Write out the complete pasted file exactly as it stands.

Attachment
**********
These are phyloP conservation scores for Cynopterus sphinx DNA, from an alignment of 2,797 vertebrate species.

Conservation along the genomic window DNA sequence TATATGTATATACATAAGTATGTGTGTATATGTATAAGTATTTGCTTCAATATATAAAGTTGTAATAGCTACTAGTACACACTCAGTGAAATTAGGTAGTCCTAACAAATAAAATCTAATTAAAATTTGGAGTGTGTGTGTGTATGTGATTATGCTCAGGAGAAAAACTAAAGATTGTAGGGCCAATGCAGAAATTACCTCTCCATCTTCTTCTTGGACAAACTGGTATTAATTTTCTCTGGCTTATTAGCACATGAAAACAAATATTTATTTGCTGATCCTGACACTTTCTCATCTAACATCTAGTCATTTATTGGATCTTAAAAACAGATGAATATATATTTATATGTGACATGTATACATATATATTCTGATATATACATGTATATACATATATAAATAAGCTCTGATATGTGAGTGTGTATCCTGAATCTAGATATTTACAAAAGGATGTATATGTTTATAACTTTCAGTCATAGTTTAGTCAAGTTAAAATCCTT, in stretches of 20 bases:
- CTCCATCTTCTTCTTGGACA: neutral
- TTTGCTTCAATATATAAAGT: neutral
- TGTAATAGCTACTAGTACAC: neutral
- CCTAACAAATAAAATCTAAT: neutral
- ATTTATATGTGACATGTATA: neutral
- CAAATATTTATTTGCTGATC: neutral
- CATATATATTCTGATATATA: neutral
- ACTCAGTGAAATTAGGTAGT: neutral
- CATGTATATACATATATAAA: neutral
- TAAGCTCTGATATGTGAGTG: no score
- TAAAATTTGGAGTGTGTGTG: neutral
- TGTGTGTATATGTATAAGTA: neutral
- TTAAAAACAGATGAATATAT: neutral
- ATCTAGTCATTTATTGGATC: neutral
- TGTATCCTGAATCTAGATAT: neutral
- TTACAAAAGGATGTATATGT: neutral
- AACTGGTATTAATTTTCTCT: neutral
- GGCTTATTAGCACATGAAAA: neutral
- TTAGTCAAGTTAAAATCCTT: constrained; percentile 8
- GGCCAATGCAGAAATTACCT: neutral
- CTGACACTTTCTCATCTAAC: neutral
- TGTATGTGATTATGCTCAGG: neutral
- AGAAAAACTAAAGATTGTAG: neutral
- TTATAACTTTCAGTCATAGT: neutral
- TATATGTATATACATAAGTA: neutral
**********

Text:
These are phyloP conservation scores for Cynopterus sphinx DNA, from an alignment of 2,797 vertebrate species.

Conservation along the genomic window DNA sequence TATATGTATATACATAAGTATGTGTGTATATGTATAAGTATTTGCTTCAATATATAAAGTTGTAATAGCTACTAGTACACACTCAGTGAAATTAGGTAGTCCTAACAAATAAAATCTAATTAAAATTTGGAGTGTGTGTGTGTATGTGATTATGCTCAGGAGAAAAACTAAAGATTGTAGGGCCAATGCAGAAATTACCTCTCCATCTTCTTCTTGGACAAACTGGTATTAATTTTCTCTGGCTTATTAGCACATGAAAACAAATATTTATTTGCTGATCCTGACACTTTCTCATCTAACATCTAGTCATTTATTGGATCTTAAAAACAGATGAATATATATTTATATGTGACATGTATACATATATATTCTGATATATACATGTATATACATATATAAATAAGCTCTGATATGTGAGTGTGTATCCTGAATCTAGATATTTACAAAAGGATGTATATGTTTATAACTTTCAGTCATAGTTTAGTCAAGTTAAAATCCTT, in stretches of 20 bases:
- CTCCATCTTCTTCTTGGACA: neutral
- TTTGCTTCAATATATAAAGT: neutral
- TGTAATAGCTACTAGTACAC: neutral
- CCTAACAAATAAAATCTAAT: neutral
- ATTTATATGTGACATGTATA: neutral
- CAAATATTTATTTGCTGATC: neutral
- CATATATATTCTGATATATA: neutral
- ACTCAGTGAAATTAGGTAGT: neutral
- CATGTATATACATATATAAA: neutral
- TAAGCTCTGATATGTGAGTG: no score
- TAAAATTTGGAGTGTGTGTG: neutral
- TGTGTGTATATGTATAAGTA: neutral
- TTAAAAACAGATGAATATAT: neutral
- ATCTAGTCATTTATTGGATC: neutral
- TGTATCCTGAATCTAGATAT: neutral
- TTACAAAAGGATGTATATGT: neutral
- AACTGGTATTAATTTTCTCT: neutral
- GGCTTATTAGCACATGAAAA: neutral
- TTAGTCAAGTTAAAATCCTT: constrained; percentile 8
- GGCCAATGCAGAAATTACCT: neutral
- CTGACACTTTCTCATCTAAC: neutral
- TGTATGTGATTATGCTCAGG: neutral
- AGAAAAACTAAAGATTGTAG: neutral
- TTATAACTTTCAGTCATAGT: neutral
- TATATGTATATACATAAGTA: neutral